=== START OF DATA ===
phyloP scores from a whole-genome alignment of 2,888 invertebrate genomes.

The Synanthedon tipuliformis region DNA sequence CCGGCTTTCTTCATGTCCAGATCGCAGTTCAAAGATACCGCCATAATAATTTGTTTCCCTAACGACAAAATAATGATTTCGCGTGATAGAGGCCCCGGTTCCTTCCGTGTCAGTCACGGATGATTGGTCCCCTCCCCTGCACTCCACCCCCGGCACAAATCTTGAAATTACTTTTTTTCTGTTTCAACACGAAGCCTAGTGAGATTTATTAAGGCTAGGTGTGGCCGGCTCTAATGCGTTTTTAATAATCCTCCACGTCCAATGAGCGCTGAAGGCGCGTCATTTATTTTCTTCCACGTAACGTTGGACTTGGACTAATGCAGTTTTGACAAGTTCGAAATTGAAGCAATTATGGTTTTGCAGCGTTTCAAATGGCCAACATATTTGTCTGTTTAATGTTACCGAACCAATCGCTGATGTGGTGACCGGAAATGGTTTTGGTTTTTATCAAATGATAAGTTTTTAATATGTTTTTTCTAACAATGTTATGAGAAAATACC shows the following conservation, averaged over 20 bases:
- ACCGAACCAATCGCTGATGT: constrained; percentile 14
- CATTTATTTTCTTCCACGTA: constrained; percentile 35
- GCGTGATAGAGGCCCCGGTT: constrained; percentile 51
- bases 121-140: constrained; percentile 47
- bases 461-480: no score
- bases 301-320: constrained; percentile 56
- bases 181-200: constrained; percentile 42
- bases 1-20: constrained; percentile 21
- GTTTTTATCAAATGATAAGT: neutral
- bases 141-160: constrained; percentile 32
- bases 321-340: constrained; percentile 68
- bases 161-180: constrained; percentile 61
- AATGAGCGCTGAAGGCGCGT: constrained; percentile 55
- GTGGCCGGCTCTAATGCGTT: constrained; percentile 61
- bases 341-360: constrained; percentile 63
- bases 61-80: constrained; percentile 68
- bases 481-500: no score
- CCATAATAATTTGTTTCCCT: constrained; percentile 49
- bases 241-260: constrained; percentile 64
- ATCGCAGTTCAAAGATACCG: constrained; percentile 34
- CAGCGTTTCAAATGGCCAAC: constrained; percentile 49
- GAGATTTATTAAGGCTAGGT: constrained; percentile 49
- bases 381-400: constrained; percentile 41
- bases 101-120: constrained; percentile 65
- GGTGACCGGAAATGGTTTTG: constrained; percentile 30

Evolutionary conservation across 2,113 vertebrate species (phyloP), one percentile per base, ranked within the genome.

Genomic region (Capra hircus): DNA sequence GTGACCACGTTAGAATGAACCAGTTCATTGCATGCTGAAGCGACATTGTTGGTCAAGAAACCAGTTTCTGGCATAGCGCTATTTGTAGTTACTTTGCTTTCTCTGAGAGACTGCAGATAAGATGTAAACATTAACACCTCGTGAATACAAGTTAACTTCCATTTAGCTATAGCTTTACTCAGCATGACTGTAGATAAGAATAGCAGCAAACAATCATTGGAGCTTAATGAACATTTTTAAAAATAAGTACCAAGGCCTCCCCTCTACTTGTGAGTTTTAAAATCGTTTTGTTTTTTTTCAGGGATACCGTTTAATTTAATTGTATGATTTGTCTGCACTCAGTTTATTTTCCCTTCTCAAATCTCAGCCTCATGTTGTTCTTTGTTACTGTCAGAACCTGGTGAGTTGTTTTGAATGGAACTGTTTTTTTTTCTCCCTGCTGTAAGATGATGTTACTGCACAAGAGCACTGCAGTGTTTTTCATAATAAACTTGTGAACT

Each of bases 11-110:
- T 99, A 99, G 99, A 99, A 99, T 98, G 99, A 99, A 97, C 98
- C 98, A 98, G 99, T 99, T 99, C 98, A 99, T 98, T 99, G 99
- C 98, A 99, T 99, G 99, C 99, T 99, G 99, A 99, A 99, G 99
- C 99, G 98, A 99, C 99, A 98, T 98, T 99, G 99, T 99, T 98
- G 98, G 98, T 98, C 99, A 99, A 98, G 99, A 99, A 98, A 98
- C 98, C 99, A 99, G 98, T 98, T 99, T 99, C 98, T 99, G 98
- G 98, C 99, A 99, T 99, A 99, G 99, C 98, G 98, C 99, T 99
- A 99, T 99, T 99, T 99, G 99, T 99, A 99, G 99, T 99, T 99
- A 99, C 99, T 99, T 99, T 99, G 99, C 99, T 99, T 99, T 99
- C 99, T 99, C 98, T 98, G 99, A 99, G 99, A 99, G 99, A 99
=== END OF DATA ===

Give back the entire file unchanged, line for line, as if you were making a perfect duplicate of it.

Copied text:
phyloP scores from a whole-genome alignment of 2,888 invertebrate genomes.

The Synanthedon tipuliformis region DNA sequence CCGGCTTTCTTCATGTCCAGATCGCAGTTCAAAGATACCGCCATAATAATTTGTTTCCCTAACGACAAAATAATGATTTCGCGTGATAGAGGCCCCGGTTCCTTCCGTGTCAGTCACGGATGATTGGTCCCCTCCCCTGCACTCCACCCCCGGCACAAATCTTGAAATTACTTTTTTTCTGTTTCAACACGAAGCCTAGTGAGATTTATTAAGGCTAGGTGTGGCCGGCTCTAATGCGTTTTTAATAATCCTCCACGTCCAATGAGCGCTGAAGGCGCGTCATTTATTTTCTTCCACGTAACGTTGGACTTGGACTAATGCAGTTTTGACAAGTTCGAAATTGAAGCAATTATGGTTTTGCAGCGTTTCAAATGGCCAACATATTTGTCTGTTTAATGTTACCGAACCAATCGCTGATGTGGTGACCGGAAATGGTTTTGGTTTTTATCAAATGATAAGTTTTTAATATGTTTTTTCTAACAATGTTATGAGAAAATACC shows the following conservation, averaged over 20 bases:
- ACCGAACCAATCGCTGATGT: constrained; percentile 14
- CATTTATTTTCTTCCACGTA: constrained; percentile 35
- GCGTGATAGAGGCCCCGGTT: constrained; percentile 51
- bases 121-140: constrained; percentile 47
- bases 461-480: no score
- bases 301-320: constrained; percentile 56
- bases 181-200: constrained; percentile 42
- bases 1-20: constrained; percentile 21
- GTTTTTATCAAATGATAAGT: neutral
- bases 141-160: constrained; percentile 32
- bases 321-340: constrained; percentile 68
- bases 161-180: constrained; percentile 61
- AATGAGCGCTGAAGGCGCGT: constrained; percentile 55
- GTGGCCGGCTCTAATGCGTT: constrained; percentile 61
- bases 341-360: constrained; percentile 63
- bases 61-80: constrained; percentile 68
- bases 481-500: no score
- CCATAATAATTTGTTTCCCT: constrained; percentile 49
- bases 241-260: constrained; percentile 64
- ATCGCAGTTCAAAGATACCG: constrained; percentile 34
- CAGCGTTTCAAATGGCCAAC: constrained; percentile 49
- GAGATTTATTAAGGCTAGGT: constrained; percentile 49
- bases 381-400: constrained; percentile 41
- bases 101-120: constrained; percentile 65
- GGTGACCGGAAATGGTTTTG: constrained; percentile 30

Evolutionary conservation across 2,113 vertebrate species (phyloP), one percentile per base, ranked within the genome.

Genomic region (Capra hircus): DNA sequence GTGACCACGTTAGAATGAACCAGTTCATTGCATGCTGAAGCGACATTGTTGGTCAAGAAACCAGTTTCTGGCATAGCGCTATTTGTAGTTACTTTGCTTTCTCTGAGAGACTGCAGATAAGATGTAAACATTAACACCTCGTGAATACAAGTTAACTTCCATTTAGCTATAGCTTTACTCAGCATGACTGTAGATAAGAATAGCAGCAAACAATCATTGGAGCTTAATGAACATTTTTAAAAATAAGTACCAAGGCCTCCCCTCTACTTGTGAGTTTTAAAATCGTTTTGTTTTTTTTCAGGGATACCGTTTAATTTAATTGTATGATTTGTCTGCACTCAGTTTATTTTCCCTTCTCAAATCTCAGCCTCATGTTGTTCTTTGTTACTGTCAGAACCTGGTGAGTTGTTTTGAATGGAACTGTTTTTTTTTCTCCCTGCTGTAAGATGATGTTACTGCACAAGAGCACTGCAGTGTTTTTCATAATAAACTTGTGAACT

Each of bases 11-110:
- T 99, A 99, G 99, A 99, A 99, T 98, G 99, A 99, A 97, C 98
- C 98, A 98, G 99, T 99, T 99, C 98, A 99, T 98, T 99, G 99
- C 98, A 99, T 99, G 99, C 99, T 99, G 99, A 99, A 99, G 99
- C 99, G 98, A 99, C 99, A 98, T 98, T 99, G 99, T 99, T 98
- G 98, G 98, T 98, C 99, A 99, A 98, G 99, A 99, A 98, A 98
- C 98, C 99, A 99, G 98, T 98, T 99, T 99, C 98, T 99, G 98
- G 98, C 99, A 99, T 99, A 99, G 99, C 98, G 98, C 99, T 99
- A 99, T 99, T 99, T 99, G 99, T 99, A 99, G 99, T 99, T 99
- A 99, C 99, T 99, T 99, T 99, G 99, C 99, T 99, T 99, T 99
- C 99, T 99, C 98, T 98, G 99, A 99, G 99, A 99, G 99, A 99